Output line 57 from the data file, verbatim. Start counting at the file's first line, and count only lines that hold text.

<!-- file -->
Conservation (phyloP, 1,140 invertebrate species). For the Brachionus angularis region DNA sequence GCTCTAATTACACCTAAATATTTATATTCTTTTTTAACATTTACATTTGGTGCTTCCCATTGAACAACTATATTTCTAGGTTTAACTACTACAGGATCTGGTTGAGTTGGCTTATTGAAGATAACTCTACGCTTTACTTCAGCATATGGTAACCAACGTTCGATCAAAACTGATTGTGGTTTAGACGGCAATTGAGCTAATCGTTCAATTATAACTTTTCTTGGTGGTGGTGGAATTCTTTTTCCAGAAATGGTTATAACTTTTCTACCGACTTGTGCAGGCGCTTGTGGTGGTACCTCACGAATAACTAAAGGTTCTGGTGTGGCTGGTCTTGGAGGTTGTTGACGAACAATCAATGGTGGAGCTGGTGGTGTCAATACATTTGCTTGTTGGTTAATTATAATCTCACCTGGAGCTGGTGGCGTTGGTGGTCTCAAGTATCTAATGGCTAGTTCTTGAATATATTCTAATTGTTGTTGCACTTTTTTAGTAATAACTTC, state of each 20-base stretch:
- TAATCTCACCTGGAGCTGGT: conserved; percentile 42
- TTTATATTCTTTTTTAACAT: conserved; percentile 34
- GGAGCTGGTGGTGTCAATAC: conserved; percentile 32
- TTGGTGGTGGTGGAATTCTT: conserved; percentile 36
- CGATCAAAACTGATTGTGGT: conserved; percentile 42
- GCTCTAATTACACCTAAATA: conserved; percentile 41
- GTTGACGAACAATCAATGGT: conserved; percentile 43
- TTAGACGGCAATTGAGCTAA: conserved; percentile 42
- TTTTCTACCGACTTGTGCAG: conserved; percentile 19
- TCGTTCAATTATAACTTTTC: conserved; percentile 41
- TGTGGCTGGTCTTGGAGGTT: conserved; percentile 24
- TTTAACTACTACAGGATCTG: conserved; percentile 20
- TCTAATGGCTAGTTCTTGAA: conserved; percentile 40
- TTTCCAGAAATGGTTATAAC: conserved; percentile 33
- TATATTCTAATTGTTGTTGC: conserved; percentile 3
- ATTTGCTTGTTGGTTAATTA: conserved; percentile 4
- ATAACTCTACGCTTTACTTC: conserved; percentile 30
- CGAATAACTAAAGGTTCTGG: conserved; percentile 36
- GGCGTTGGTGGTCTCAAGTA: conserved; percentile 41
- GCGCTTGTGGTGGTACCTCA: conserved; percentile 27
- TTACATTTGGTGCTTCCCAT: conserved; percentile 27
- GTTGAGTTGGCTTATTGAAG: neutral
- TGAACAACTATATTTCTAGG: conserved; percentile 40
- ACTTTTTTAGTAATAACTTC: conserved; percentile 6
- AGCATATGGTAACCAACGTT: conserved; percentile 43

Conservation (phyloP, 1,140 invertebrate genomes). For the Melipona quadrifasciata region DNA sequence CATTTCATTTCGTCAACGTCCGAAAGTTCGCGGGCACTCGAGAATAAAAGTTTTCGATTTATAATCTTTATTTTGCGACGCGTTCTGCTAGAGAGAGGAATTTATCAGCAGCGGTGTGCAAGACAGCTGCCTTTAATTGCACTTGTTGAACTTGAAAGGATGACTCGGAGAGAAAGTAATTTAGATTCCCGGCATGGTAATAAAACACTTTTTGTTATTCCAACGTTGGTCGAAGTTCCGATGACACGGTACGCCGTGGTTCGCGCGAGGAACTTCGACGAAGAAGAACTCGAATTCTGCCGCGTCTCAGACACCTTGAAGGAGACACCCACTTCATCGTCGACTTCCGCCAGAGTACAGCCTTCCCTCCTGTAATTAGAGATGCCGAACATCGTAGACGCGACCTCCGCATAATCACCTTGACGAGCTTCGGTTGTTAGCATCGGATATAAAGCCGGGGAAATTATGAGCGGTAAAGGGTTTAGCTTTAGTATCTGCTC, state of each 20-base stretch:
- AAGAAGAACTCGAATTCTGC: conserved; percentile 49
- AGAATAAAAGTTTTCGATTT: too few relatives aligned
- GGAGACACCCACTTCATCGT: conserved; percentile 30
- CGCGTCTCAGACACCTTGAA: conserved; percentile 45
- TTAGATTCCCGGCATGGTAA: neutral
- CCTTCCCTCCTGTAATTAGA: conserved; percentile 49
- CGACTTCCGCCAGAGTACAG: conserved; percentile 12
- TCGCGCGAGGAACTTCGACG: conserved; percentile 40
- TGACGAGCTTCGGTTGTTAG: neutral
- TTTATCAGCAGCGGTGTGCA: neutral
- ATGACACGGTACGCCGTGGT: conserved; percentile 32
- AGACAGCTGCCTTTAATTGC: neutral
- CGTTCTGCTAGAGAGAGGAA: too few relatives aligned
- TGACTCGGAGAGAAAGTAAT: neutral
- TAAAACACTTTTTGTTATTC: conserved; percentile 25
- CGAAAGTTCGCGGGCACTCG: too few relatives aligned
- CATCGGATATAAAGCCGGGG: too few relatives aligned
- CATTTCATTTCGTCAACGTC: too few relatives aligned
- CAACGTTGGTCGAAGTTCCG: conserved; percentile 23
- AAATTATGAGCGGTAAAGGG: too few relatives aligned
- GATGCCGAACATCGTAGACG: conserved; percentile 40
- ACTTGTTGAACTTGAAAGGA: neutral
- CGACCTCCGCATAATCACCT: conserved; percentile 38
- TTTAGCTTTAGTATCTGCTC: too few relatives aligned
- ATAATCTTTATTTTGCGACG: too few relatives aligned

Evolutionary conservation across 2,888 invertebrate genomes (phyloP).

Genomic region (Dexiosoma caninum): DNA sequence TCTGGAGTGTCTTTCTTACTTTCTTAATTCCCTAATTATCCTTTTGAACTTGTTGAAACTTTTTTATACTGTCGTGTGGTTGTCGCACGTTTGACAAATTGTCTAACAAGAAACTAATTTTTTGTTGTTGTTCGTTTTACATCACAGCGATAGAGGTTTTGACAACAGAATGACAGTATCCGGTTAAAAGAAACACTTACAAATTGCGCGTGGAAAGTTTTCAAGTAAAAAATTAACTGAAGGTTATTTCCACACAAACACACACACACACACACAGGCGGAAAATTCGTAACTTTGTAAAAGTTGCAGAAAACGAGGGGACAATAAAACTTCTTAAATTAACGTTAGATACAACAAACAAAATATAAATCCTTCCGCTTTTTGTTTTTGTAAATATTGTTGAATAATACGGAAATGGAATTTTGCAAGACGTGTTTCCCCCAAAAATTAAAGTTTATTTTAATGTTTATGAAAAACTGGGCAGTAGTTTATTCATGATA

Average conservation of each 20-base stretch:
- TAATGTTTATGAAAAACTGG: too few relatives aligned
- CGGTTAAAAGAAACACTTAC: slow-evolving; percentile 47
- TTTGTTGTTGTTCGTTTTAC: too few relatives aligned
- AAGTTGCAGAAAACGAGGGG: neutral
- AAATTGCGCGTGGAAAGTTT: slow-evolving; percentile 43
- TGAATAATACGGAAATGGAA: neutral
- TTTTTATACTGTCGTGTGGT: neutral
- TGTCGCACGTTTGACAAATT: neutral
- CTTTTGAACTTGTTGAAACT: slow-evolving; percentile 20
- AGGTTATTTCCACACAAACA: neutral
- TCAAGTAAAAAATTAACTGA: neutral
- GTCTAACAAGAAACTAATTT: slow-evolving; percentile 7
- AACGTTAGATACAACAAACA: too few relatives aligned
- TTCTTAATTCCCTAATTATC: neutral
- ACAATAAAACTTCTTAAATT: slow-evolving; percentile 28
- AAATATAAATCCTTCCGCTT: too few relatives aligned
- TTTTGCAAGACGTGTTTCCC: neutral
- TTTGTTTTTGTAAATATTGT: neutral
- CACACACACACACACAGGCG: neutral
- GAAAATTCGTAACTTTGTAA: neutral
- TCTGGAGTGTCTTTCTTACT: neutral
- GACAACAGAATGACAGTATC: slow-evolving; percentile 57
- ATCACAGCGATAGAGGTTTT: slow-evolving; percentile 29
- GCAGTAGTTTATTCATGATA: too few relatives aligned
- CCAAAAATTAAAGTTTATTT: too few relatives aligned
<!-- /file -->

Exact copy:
- CGGTTAAAAGAAACACTTAC: slow-evolving; percentile 47